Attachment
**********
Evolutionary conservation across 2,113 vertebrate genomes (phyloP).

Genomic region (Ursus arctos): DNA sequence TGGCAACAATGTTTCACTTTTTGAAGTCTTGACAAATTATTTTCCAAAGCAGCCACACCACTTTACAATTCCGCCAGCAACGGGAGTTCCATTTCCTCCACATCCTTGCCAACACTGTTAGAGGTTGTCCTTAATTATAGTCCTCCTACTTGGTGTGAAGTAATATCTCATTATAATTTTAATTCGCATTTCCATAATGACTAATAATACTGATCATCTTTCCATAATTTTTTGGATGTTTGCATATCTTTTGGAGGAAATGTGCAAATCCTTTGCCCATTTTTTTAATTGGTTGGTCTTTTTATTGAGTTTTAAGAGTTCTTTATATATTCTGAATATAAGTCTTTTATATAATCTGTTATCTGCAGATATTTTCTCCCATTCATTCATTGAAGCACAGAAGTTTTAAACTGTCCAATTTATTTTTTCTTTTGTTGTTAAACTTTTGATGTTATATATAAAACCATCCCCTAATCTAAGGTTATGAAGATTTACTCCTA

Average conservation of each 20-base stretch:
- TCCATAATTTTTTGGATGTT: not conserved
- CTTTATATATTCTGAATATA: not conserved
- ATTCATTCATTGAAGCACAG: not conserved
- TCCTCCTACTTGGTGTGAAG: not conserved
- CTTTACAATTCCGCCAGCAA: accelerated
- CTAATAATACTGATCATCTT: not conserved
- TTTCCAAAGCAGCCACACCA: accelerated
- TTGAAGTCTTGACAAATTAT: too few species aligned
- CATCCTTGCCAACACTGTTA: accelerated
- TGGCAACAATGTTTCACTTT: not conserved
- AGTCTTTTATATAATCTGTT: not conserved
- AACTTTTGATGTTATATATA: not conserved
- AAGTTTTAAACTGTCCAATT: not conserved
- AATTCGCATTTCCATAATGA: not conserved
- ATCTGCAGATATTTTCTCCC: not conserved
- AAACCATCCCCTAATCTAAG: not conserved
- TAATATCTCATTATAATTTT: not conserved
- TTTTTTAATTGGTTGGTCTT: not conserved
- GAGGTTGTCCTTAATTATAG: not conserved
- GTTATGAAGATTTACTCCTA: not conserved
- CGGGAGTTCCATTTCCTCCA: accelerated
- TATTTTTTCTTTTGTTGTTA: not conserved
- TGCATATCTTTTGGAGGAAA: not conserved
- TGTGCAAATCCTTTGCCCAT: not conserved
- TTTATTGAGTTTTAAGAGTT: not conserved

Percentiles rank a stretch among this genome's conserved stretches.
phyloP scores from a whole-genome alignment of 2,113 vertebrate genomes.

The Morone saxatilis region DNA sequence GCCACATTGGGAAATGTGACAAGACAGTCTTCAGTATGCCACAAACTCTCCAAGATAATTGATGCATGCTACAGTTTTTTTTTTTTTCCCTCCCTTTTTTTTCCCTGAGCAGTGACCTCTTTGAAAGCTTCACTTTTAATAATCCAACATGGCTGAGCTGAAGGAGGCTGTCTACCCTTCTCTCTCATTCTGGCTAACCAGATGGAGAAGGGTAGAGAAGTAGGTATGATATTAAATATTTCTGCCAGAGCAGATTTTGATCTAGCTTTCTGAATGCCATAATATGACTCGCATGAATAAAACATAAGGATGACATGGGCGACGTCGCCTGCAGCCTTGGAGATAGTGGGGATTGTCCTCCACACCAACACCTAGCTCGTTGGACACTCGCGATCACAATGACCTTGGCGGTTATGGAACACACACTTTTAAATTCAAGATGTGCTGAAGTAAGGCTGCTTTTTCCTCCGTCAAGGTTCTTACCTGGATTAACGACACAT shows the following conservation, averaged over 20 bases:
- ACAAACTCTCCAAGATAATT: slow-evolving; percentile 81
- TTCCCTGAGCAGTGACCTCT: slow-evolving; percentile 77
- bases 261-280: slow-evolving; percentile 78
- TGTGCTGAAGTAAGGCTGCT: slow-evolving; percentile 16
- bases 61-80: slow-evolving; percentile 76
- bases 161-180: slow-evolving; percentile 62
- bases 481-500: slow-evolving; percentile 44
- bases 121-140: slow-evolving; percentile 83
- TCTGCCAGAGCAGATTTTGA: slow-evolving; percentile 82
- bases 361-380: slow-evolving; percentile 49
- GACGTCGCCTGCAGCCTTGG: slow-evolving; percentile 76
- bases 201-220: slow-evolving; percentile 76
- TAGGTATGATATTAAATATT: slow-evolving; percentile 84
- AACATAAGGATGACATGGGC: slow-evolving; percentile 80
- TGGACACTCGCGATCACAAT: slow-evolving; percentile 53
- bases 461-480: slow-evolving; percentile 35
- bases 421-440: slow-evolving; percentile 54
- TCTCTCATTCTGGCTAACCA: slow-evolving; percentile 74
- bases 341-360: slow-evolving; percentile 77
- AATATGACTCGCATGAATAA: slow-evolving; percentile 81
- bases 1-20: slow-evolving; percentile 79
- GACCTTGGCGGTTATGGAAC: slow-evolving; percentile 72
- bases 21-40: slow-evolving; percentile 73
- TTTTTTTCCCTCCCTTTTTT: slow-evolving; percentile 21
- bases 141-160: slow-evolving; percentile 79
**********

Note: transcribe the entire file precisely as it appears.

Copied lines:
Evolutionary conservation across 2,113 vertebrate genomes (phyloP).

Genomic region (Ursus arctos): DNA sequence TGGCAACAATGTTTCACTTTTTGAAGTCTTGACAAATTATTTTCCAAAGCAGCCACACCACTTTACAATTCCGCCAGCAACGGGAGTTCCATTTCCTCCACATCCTTGCCAACACTGTTAGAGGTTGTCCTTAATTATAGTCCTCCTACTTGGTGTGAAGTAATATCTCATTATAATTTTAATTCGCATTTCCATAATGACTAATAATACTGATCATCTTTCCATAATTTTTTGGATGTTTGCATATCTTTTGGAGGAAATGTGCAAATCCTTTGCCCATTTTTTTAATTGGTTGGTCTTTTTATTGAGTTTTAAGAGTTCTTTATATATTCTGAATATAAGTCTTTTATATAATCTGTTATCTGCAGATATTTTCTCCCATTCATTCATTGAAGCACAGAAGTTTTAAACTGTCCAATTTATTTTTTCTTTTGTTGTTAAACTTTTGATGTTATATATAAAACCATCCCCTAATCTAAGGTTATGAAGATTTACTCCTA

Average conservation of each 20-base stretch:
- TCCATAATTTTTTGGATGTT: not conserved
- CTTTATATATTCTGAATATA: not conserved
- ATTCATTCATTGAAGCACAG: not conserved
- TCCTCCTACTTGGTGTGAAG: not conserved
- CTTTACAATTCCGCCAGCAA: accelerated
- CTAATAATACTGATCATCTT: not conserved
- TTTCCAAAGCAGCCACACCA: accelerated
- TTGAAGTCTTGACAAATTAT: too few species aligned
- CATCCTTGCCAACACTGTTA: accelerated
- TGGCAACAATGTTTCACTTT: not conserved
- AGTCTTTTATATAATCTGTT: not conserved
- AACTTTTGATGTTATATATA: not conserved
- AAGTTTTAAACTGTCCAATT: not conserved
- AATTCGCATTTCCATAATGA: not conserved
- ATCTGCAGATATTTTCTCCC: not conserved
- AAACCATCCCCTAATCTAAG: not conserved
- TAATATCTCATTATAATTTT: not conserved
- TTTTTTAATTGGTTGGTCTT: not conserved
- GAGGTTGTCCTTAATTATAG: not conserved
- GTTATGAAGATTTACTCCTA: not conserved
- CGGGAGTTCCATTTCCTCCA: accelerated
- TATTTTTTCTTTTGTTGTTA: not conserved
- TGCATATCTTTTGGAGGAAA: not conserved
- TGTGCAAATCCTTTGCCCAT: not conserved
- TTTATTGAGTTTTAAGAGTT: not conserved

Percentiles rank a stretch among this genome's conserved stretches.
phyloP scores from a whole-genome alignment of 2,113 vertebrate genomes.

The Morone saxatilis region DNA sequence GCCACATTGGGAAATGTGACAAGACAGTCTTCAGTATGCCACAAACTCTCCAAGATAATTGATGCATGCTACAGTTTTTTTTTTTTTCCCTCCCTTTTTTTTCCCTGAGCAGTGACCTCTTTGAAAGCTTCACTTTTAATAATCCAACATGGCTGAGCTGAAGGAGGCTGTCTACCCTTCTCTCTCATTCTGGCTAACCAGATGGAGAAGGGTAGAGAAGTAGGTATGATATTAAATATTTCTGCCAGAGCAGATTTTGATCTAGCTTTCTGAATGCCATAATATGACTCGCATGAATAAAACATAAGGATGACATGGGCGACGTCGCCTGCAGCCTTGGAGATAGTGGGGATTGTCCTCCACACCAACACCTAGCTCGTTGGACACTCGCGATCACAATGACCTTGGCGGTTATGGAACACACACTTTTAAATTCAAGATGTGCTGAAGTAAGGCTGCTTTTTCCTCCGTCAAGGTTCTTACCTGGATTAACGACACAT shows the following conservation, averaged over 20 bases:
- ACAAACTCTCCAAGATAATT: slow-evolving; percentile 81
- TTCCCTGAGCAGTGACCTCT: slow-evolving; percentile 77
- bases 261-280: slow-evolving; percentile 78
- TGTGCTGAAGTAAGGCTGCT: slow-evolving; percentile 16
- bases 61-80: slow-evolving; percentile 76
- bases 161-180: slow-evolving; percentile 62
- bases 481-500: slow-evolving; percentile 44
- bases 121-140: slow-evolving; percentile 83
- TCTGCCAGAGCAGATTTTGA: slow-evolving; percentile 82
- bases 361-380: slow-evolving; percentile 49
- GACGTCGCCTGCAGCCTTGG: slow-evolving; percentile 76
- bases 201-220: slow-evolving; percentile 76
- TAGGTATGATATTAAATATT: slow-evolving; percentile 84
- AACATAAGGATGACATGGGC: slow-evolving; percentile 80
- TGGACACTCGCGATCACAAT: slow-evolving; percentile 53
- bases 461-480: slow-evolving; percentile 35
- bases 421-440: slow-evolving; percentile 54
- TCTCTCATTCTGGCTAACCA: slow-evolving; percentile 74
- bases 341-360: slow-evolving; percentile 77
- AATATGACTCGCATGAATAA: slow-evolving; percentile 81
- bases 1-20: slow-evolving; percentile 79
- GACCTTGGCGGTTATGGAAC: slow-evolving; percentile 72
- bases 21-40: slow-evolving; percentile 73
- TTTTTTTCCCTCCCTTTTTT: slow-evolving; percentile 21
- bases 141-160: slow-evolving; percentile 79